The Convent (2000) Movie Review

Mike Mendez’s The Convent is a Last Stand in a Haunted House movie, and as such it has all the conventions of the horror subgenre, including: a dumb cheerleader, abusive frat boys, a virgin female lead, horny kids, and dumb cops. Add demonic nuns and priests and plenty of tongues firmly planted in cheek and you’d think you have a perfect formula for a Last Stand in a Haunted House movie, right? Well, you’d be wrong.

The Convent opens with a black leather-clad teenager shooting up a convent sometime in the ’60s. Fast-forward to the present, when a group of college frat boys, their dates, and one of their pledge decides it would be a great idea to vandalize the interior of the now-condemned convent. No sooner than the kids start necking, smoking pot, and getting harassed by the cops, do demonic nuns, complete with glowing green eyes and what looks like neon liquid in place of veins, pops up to do their, er, demonic thing.

I am hard pressed to find anything really good about The Convent, and would consider the movie a total waste of time except for the fact that it’s a pretty funny film. The movie is a complete parody of the Last Stand in a Haunted House subgenre, and as such I found myself laughing too much when I should be scared — or at the very least, intrigued. While others might appreciate the movie for its oddball hilarity, I was somewhat disappointed that the movie was too tongue-in-cheek, which meant there were no scenes of tension or even excitement.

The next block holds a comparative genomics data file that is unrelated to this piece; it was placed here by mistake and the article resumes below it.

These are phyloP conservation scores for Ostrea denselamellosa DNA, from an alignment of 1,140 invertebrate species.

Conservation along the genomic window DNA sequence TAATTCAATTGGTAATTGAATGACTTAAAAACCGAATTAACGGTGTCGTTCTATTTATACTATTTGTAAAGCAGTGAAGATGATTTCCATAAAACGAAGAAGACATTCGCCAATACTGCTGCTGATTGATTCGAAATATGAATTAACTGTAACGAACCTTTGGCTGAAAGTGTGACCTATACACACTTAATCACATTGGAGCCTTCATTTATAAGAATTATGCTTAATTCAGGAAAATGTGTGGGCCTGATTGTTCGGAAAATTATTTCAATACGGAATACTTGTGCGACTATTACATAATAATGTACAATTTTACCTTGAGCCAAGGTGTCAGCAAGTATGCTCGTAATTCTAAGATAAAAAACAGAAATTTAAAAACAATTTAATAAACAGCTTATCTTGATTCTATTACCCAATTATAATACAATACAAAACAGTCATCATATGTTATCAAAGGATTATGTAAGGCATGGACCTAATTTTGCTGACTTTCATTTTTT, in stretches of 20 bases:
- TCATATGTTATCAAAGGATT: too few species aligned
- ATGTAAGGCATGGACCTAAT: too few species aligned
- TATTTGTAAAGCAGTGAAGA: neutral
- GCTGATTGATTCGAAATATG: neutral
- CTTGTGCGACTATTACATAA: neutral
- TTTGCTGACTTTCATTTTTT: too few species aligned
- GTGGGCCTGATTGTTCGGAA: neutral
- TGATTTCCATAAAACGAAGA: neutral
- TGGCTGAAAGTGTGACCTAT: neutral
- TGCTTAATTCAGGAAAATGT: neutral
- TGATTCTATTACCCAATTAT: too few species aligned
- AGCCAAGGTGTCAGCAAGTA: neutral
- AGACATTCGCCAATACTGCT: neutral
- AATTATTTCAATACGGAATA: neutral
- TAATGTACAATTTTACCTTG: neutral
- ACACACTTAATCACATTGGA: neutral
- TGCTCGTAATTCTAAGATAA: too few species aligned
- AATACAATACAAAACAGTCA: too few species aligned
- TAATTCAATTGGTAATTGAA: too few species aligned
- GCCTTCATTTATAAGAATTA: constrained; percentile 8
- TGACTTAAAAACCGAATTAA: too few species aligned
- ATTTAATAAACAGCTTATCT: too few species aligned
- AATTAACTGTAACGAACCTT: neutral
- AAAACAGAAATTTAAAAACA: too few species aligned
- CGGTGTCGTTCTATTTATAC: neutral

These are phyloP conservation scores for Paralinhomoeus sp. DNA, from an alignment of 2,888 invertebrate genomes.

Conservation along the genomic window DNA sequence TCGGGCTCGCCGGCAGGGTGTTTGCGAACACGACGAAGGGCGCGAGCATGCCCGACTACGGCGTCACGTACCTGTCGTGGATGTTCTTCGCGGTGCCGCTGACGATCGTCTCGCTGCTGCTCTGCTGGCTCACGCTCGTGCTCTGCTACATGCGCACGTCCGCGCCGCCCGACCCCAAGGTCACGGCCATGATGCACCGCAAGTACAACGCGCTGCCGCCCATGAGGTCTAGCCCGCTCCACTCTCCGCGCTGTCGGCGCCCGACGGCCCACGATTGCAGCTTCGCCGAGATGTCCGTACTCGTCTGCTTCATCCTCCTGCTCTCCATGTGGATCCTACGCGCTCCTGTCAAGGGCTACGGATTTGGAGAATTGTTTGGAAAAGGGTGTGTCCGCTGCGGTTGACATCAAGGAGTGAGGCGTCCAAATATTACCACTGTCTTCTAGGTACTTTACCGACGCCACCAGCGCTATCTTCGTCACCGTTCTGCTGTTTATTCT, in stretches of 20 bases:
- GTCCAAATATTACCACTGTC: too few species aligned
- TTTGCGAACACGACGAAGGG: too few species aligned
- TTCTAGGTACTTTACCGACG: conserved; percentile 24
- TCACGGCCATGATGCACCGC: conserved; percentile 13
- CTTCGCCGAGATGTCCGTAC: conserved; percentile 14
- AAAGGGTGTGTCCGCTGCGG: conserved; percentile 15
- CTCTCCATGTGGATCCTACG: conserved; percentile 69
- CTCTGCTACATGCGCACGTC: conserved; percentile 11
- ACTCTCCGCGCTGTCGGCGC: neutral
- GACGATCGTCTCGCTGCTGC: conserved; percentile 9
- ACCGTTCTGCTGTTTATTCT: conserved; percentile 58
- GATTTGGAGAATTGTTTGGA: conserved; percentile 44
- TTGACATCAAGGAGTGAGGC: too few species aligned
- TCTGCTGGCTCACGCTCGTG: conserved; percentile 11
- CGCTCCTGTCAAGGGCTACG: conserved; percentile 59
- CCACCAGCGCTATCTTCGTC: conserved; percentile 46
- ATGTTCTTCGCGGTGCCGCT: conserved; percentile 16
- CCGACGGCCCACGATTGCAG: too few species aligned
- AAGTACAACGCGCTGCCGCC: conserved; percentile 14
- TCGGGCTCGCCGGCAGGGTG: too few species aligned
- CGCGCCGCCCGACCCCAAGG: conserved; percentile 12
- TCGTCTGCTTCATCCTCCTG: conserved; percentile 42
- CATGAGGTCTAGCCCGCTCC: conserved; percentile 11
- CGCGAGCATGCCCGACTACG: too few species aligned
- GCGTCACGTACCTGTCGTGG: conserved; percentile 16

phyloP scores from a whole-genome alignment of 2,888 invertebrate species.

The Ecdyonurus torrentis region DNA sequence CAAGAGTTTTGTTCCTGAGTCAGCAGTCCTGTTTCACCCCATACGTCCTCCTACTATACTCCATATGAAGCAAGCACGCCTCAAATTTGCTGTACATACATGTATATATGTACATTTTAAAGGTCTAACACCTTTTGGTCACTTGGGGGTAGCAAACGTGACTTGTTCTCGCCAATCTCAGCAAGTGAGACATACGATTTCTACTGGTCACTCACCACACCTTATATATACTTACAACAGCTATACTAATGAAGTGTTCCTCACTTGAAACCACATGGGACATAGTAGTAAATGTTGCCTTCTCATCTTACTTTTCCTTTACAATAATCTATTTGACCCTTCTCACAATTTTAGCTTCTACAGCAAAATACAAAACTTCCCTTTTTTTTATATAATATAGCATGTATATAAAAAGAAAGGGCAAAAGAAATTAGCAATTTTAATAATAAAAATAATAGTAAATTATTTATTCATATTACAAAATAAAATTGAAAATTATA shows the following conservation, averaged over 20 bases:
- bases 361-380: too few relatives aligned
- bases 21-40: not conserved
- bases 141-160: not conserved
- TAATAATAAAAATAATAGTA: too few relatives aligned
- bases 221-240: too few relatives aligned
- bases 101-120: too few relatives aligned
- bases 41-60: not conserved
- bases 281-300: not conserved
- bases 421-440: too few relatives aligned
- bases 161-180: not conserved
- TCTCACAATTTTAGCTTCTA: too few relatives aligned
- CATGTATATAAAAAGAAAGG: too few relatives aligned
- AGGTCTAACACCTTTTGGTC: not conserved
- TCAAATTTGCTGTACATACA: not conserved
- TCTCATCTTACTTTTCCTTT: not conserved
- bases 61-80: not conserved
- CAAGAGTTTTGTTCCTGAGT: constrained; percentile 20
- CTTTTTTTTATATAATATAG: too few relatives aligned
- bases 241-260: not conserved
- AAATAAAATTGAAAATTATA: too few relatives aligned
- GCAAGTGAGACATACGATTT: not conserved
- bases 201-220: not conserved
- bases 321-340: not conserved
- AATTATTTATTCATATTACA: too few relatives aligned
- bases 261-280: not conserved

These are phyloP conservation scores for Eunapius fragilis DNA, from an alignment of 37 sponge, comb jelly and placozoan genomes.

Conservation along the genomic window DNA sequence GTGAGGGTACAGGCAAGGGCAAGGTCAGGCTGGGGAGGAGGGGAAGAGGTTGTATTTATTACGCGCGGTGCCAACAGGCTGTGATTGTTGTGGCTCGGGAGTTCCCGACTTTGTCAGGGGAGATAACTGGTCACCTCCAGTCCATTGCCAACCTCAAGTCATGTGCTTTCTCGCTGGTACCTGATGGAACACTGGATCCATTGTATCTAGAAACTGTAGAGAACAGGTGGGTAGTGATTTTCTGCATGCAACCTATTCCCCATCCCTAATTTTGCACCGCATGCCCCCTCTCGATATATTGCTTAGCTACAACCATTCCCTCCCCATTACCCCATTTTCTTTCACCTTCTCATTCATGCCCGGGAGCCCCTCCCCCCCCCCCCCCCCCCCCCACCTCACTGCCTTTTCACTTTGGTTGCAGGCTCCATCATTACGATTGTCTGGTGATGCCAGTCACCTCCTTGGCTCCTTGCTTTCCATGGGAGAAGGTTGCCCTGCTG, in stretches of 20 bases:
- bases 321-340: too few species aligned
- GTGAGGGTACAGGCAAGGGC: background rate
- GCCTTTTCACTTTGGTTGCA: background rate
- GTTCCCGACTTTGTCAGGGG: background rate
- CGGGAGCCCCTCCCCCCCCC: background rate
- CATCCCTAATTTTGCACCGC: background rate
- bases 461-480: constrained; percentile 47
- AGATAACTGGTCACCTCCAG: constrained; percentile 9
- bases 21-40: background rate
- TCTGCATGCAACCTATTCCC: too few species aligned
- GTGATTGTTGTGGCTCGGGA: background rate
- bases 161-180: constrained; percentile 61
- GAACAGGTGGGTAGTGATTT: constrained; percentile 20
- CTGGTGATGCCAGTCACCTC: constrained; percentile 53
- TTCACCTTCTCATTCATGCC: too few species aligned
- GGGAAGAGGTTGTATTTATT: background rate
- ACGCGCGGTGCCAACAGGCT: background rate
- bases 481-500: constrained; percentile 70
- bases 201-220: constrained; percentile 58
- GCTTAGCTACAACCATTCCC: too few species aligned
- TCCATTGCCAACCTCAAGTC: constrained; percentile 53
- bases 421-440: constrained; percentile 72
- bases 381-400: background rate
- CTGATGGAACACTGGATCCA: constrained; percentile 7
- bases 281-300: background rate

The demonic nuns in The Convent, as previously mentioned, looks more like late-night ravers with a hangover and bad make-up than they do demons. What this means is they don’t look convincing, and director Mendez chose to cut out frames within scenes to give the impression of the demons shuffling awkwardly to and fro instead of lumbering or walking normally. I guess this could be considered creative, since there’s very little else to find creative about The Convent.

The script is written by newcomer Chaton Anderson, who I’m not quite sure is male or female. (Is “Chaton” a man’s name or a woman’s name?) Whatever the writer’s gender, I appreciated the comedy in the movie — it’s the only thing I appreciated, actually. In one particularly hilarious scene, after being informed that her virgin brother is going to be turned into a vessel for the son of Satan, our heroine Clarissa (Joanna Canton) sighs, “Mom’s gonna be pissed!” By simple reason that Clarissa is the female lead, she of course looks pure as snow and is the constant complainer of the group. It gets tiresome after a while.

In fact, the movie’s first 40 minutes was an exercise in cliché, as each clich’d character does and says one clich’ thing after another. Maybe director Mendez and writer Anderson sought to achieve this sense of “been there, done that, let’s do it again,” but I found it to be tedious and a waste of time.

When the demonic nuns show up and the blood started flowing, I expected things to pick up. I was disappointed. As a result, the entire film felt tedious and a waste of time. It’s a funny waste of time, but still a waste of time.

Mike Mendez (director) / Chaton Anderson (screenplay)
CAST: Joanna Canton …. Clarissa
Richard Trapp …. Frijole
Dax Miller …. Chad
Ren’e Graham …. Kaitlin
Liam Kyle Sullivan …. Brant


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